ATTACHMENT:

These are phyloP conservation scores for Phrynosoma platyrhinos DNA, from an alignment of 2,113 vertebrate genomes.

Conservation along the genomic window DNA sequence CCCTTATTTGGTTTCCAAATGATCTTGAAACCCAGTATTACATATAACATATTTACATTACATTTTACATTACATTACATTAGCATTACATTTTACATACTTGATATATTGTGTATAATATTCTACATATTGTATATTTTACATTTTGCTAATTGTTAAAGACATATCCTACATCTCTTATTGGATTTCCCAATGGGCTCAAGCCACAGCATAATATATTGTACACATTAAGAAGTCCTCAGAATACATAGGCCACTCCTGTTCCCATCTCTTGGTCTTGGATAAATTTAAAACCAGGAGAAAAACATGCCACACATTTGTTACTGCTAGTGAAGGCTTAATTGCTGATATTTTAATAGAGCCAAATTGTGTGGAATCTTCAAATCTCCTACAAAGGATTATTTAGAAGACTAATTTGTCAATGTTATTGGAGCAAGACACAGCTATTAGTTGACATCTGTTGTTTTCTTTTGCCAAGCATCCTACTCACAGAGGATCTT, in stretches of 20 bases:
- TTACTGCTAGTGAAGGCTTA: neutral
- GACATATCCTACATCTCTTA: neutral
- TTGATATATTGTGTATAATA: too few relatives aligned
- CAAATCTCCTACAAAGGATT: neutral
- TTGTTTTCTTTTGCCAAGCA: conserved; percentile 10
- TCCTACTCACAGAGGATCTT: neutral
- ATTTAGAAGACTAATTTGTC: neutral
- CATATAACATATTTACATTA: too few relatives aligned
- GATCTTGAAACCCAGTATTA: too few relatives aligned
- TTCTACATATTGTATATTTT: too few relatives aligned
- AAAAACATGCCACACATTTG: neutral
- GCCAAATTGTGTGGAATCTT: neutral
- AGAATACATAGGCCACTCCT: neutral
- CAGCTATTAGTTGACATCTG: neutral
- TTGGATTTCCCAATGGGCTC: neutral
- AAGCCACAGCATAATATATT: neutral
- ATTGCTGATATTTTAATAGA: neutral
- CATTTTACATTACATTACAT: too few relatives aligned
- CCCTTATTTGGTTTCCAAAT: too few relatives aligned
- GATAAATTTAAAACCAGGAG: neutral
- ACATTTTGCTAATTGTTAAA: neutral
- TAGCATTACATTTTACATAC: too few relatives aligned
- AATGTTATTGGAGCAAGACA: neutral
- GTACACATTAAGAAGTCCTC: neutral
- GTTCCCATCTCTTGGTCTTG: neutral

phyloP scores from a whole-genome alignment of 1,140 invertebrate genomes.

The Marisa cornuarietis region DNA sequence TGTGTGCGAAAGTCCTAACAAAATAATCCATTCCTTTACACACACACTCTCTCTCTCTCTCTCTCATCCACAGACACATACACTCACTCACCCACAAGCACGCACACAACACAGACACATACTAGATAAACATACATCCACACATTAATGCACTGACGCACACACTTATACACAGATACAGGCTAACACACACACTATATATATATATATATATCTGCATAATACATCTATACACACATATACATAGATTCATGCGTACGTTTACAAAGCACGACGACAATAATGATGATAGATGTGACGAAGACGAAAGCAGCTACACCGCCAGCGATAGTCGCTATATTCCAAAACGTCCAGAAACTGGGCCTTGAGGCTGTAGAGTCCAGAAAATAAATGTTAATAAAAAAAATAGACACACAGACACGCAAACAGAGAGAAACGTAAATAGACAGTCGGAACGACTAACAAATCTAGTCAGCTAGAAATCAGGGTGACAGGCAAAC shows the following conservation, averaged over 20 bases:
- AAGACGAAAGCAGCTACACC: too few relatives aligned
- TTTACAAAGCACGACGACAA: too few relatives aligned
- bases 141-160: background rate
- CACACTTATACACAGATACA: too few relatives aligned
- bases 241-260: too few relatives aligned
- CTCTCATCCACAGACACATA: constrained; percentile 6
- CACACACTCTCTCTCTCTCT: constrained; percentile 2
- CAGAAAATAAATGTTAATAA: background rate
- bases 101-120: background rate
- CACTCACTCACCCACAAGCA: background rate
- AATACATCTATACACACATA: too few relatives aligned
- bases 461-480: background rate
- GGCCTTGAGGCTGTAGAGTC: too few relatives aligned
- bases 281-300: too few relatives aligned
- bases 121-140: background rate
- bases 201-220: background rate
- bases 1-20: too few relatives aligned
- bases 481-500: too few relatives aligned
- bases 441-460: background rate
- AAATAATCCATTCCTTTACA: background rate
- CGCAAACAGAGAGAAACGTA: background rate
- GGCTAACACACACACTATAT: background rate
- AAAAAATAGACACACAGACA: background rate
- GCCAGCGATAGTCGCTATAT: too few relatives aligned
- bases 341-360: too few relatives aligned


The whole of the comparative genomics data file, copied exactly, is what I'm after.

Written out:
These are phyloP conservation scores for Phrynosoma platyrhinos DNA, from an alignment of 2,113 vertebrate genomes.

Conservation along the genomic window DNA sequence CCCTTATTTGGTTTCCAAATGATCTTGAAACCCAGTATTACATATAACATATTTACATTACATTTTACATTACATTACATTAGCATTACATTTTACATACTTGATATATTGTGTATAATATTCTACATATTGTATATTTTACATTTTGCTAATTGTTAAAGACATATCCTACATCTCTTATTGGATTTCCCAATGGGCTCAAGCCACAGCATAATATATTGTACACATTAAGAAGTCCTCAGAATACATAGGCCACTCCTGTTCCCATCTCTTGGTCTTGGATAAATTTAAAACCAGGAGAAAAACATGCCACACATTTGTTACTGCTAGTGAAGGCTTAATTGCTGATATTTTAATAGAGCCAAATTGTGTGGAATCTTCAAATCTCCTACAAAGGATTATTTAGAAGACTAATTTGTCAATGTTATTGGAGCAAGACACAGCTATTAGTTGACATCTGTTGTTTTCTTTTGCCAAGCATCCTACTCACAGAGGATCTT, in stretches of 20 bases:
- TTACTGCTAGTGAAGGCTTA: neutral
- GACATATCCTACATCTCTTA: neutral
- TTGATATATTGTGTATAATA: too few relatives aligned
- CAAATCTCCTACAAAGGATT: neutral
- TTGTTTTCTTTTGCCAAGCA: conserved; percentile 10
- TCCTACTCACAGAGGATCTT: neutral
- ATTTAGAAGACTAATTTGTC: neutral
- CATATAACATATTTACATTA: too few relatives aligned
- GATCTTGAAACCCAGTATTA: too few relatives aligned
- TTCTACATATTGTATATTTT: too few relatives aligned
- AAAAACATGCCACACATTTG: neutral
- GCCAAATTGTGTGGAATCTT: neutral
- AGAATACATAGGCCACTCCT: neutral
- CAGCTATTAGTTGACATCTG: neutral
- TTGGATTTCCCAATGGGCTC: neutral
- AAGCCACAGCATAATATATT: neutral
- ATTGCTGATATTTTAATAGA: neutral
- CATTTTACATTACATTACAT: too few relatives aligned
- CCCTTATTTGGTTTCCAAAT: too few relatives aligned
- GATAAATTTAAAACCAGGAG: neutral
- ACATTTTGCTAATTGTTAAA: neutral
- TAGCATTACATTTTACATAC: too few relatives aligned
- AATGTTATTGGAGCAAGACA: neutral
- GTACACATTAAGAAGTCCTC: neutral
- GTTCCCATCTCTTGGTCTTG: neutral

phyloP scores from a whole-genome alignment of 1,140 invertebrate genomes.

The Marisa cornuarietis region DNA sequence TGTGTGCGAAAGTCCTAACAAAATAATCCATTCCTTTACACACACACTCTCTCTCTCTCTCTCTCATCCACAGACACATACACTCACTCACCCACAAGCACGCACACAACACAGACACATACTAGATAAACATACATCCACACATTAATGCACTGACGCACACACTTATACACAGATACAGGCTAACACACACACTATATATATATATATATATCTGCATAATACATCTATACACACATATACATAGATTCATGCGTACGTTTACAAAGCACGACGACAATAATGATGATAGATGTGACGAAGACGAAAGCAGCTACACCGCCAGCGATAGTCGCTATATTCCAAAACGTCCAGAAACTGGGCCTTGAGGCTGTAGAGTCCAGAAAATAAATGTTAATAAAAAAAATAGACACACAGACACGCAAACAGAGAGAAACGTAAATAGACAGTCGGAACGACTAACAAATCTAGTCAGCTAGAAATCAGGGTGACAGGCAAAC shows the following conservation, averaged over 20 bases:
- AAGACGAAAGCAGCTACACC: too few relatives aligned
- TTTACAAAGCACGACGACAA: too few relatives aligned
- bases 141-160: background rate
- CACACTTATACACAGATACA: too few relatives aligned
- bases 241-260: too few relatives aligned
- CTCTCATCCACAGACACATA: constrained; percentile 6
- CACACACTCTCTCTCTCTCT: constrained; percentile 2
- CAGAAAATAAATGTTAATAA: background rate
- bases 101-120: background rate
- CACTCACTCACCCACAAGCA: background rate
- AATACATCTATACACACATA: too few relatives aligned
- bases 461-480: background rate
- GGCCTTGAGGCTGTAGAGTC: too few relatives aligned
- bases 281-300: too few relatives aligned
- bases 121-140: background rate
- bases 201-220: background rate
- bases 1-20: too few relatives aligned
- bases 481-500: too few relatives aligned
- bases 441-460: background rate
- AAATAATCCATTCCTTTACA: background rate
- CGCAAACAGAGAGAAACGTA: background rate
- GGCTAACACACACACTATAT: background rate
- AAAAAATAGACACACAGACA: background rate
- GCCAGCGATAGTCGCTATAT: too few relatives aligned
- bases 341-360: too few relatives aligned